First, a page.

Improve parliamentary oversight of ISFs, build on the recent establishment of reporting mechanisms for intelligence police and of a committee to oversee internal security forces.
Phase II of the Project also resulted in a set of recommendations and lessons learned that can be summarised below
Parallel to the Civilian Oversight Projects Phase I and II, Turkey also realised other focused initiatives with the EUD, United Nations and bilateral partners to lay the groundwork for a transition from a narrowly conceived, bureaucratically and legalistically managed oversight of policing to a system of security sector governance based on a human centred understanding of security and public safety: The Twinning Project “An Independent Police Complaint Commission and Complaints System for the Turkish National Police, Gendarmerie and Coast Guard” implemented by the HAUS Finnish Institute of Public Management and the MoI and the Project “Turkish Political Criteria Programme Phase 2“ of the Police Inspectorate with the Danish Ministry of Foreign Affairs are examples of such an approach.
In May 2016, a Law on Establishing the Law Enforcement Oversight Commission and Amending Various Laws were adopted. The referred Commission aims to record and monitor in a central registry system the acts and actions that have been performed or need to be performed by the administrative authorities with regard to offences/acts, attitudes and behaviours requiring disciplinary penalty allegedly committed by law enforcement personnel. Though the Law on the establishment of the Commission was enacted, it is not functional at the moment. Its roles and functions need to be reviewed in line with the recent changes in the overall structuring of the ISFs in Turkey.
Building on the results of these two phases, the third phase of the Project is designed to deepen Phase I and II results in terms of organisational changes and put pilot local boards into practice in most provinces of Turkey. The 3rd Phase will also support the Government in establishing the best model for ISF and its effective functioning under MoI in line with international principles and best practices in the EU. This new Phase is also in conformity with the priorities of the Accession Partnership and EU/Commission policies by supporting the ongoing work of Turkey. Assessment of various progress reports of the European Commission along with the policy endeavours of Turkey to address gaps in the civilian oversight and the outputs of the partnership of Turkey jointly achieved with UNDP and the Delegation of the European Union to Turkey (EUD) are the basis of the Project.
The two phases of the Project under IPA I (2007-2013) have identified the main requirements for an effective and human centred civilian oversight mechanism over the internal security sector. The 3rd Phase then is based on the recommendations of Phase I-II and the changed structure of the internal security system, especially in the aftermath of the coup attempt of July 2016. The Project (CO III) is accepted under the 2014 Action Document for Fundamental Rights Sub-Field prepared by the Directorate for EU Affairs (DEUA) Department of Political Affairs under the Ministry of Foreign Affairs as the Lead Institution. The target groups of the Project is the Ministry of Interior, including provincial administrations and internal security forces and the Grand National Assembly of Turkey. The MoI General Directorate for Provincial Administrations is the main beneficiary of the Project, whereas the UNDP will provide technical assistance to the MoI for efficient and effective implementation of the Project.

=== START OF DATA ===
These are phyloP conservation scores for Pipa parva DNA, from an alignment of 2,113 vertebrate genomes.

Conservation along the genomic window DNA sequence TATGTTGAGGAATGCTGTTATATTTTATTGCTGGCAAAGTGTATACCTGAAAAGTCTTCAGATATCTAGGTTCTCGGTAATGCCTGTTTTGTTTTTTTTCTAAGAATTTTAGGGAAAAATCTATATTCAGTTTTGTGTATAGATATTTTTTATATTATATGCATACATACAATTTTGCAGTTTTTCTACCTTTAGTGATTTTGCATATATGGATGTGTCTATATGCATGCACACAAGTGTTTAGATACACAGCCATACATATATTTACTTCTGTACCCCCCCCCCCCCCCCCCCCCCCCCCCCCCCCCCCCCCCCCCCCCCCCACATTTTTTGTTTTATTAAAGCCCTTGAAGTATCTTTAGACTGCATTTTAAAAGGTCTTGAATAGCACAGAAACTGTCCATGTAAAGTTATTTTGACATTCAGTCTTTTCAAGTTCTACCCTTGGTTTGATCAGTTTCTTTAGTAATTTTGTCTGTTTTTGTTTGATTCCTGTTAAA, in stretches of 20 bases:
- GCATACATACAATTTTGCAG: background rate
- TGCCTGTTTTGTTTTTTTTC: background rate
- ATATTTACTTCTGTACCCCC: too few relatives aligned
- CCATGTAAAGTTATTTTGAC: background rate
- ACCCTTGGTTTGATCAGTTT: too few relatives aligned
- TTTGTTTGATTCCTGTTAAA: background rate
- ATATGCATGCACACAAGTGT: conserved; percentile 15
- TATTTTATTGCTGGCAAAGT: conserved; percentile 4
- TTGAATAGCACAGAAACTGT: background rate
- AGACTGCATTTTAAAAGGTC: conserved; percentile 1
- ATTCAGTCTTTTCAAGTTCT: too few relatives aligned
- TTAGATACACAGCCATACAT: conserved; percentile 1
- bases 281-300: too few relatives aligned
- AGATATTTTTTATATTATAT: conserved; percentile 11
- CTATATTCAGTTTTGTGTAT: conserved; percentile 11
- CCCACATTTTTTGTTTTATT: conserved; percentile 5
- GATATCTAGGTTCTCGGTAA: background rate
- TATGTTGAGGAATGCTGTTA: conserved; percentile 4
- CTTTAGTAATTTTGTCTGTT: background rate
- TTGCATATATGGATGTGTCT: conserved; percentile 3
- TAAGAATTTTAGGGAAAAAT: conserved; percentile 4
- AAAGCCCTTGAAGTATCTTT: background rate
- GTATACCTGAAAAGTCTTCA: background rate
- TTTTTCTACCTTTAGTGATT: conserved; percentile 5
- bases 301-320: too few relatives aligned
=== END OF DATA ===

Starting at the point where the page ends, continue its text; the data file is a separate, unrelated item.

The Project is composed of 4 components:
To implement the project activities in an effective and efficient way and achieve the expected results of the Project, composed of a Chief Technical Advisor and 2 (two) Key Experts; a Technical Assistance Team (TAT) will be established within the scope of the Project. The CTA will hold the overall responsibility for development of the project results whereas the key experts will mainly be responsible for component-based activities. A Project Manager, a Project Associate and a Project Assistant will be mobilized within the scope of the Project for delivery of project outputs in a timely and effective manner.
Objectives of the Assignment
The Project Assistant will be responsible for the day to day Project support, travel arrangements for the Project team and administration. She/he will provide support to the preparation of required documentation and any administrative activities that Project management may require. S/he will also provide support to the preparation of field missions and visibility events. Project Assistant will report to the Project Manager.
Duties and Responsibilities
Project Assistant is expected to assume the following tasks:
Key Results Expected/Major Functional Activities
Support provided to implementation of Project activities, including the organization of visibility events and missions
Support provided to reporting and communication activities
The Project Assistant will report to the Project Manager.
Performance Indicators for Evaluation of Results
Required Skills and Experience
Language Requirements: Fluent written and spoken English and Turkish
Computer Skills: Microsoft Office, Windows-based applications, integrated web-based management systems, spreadsheets and databases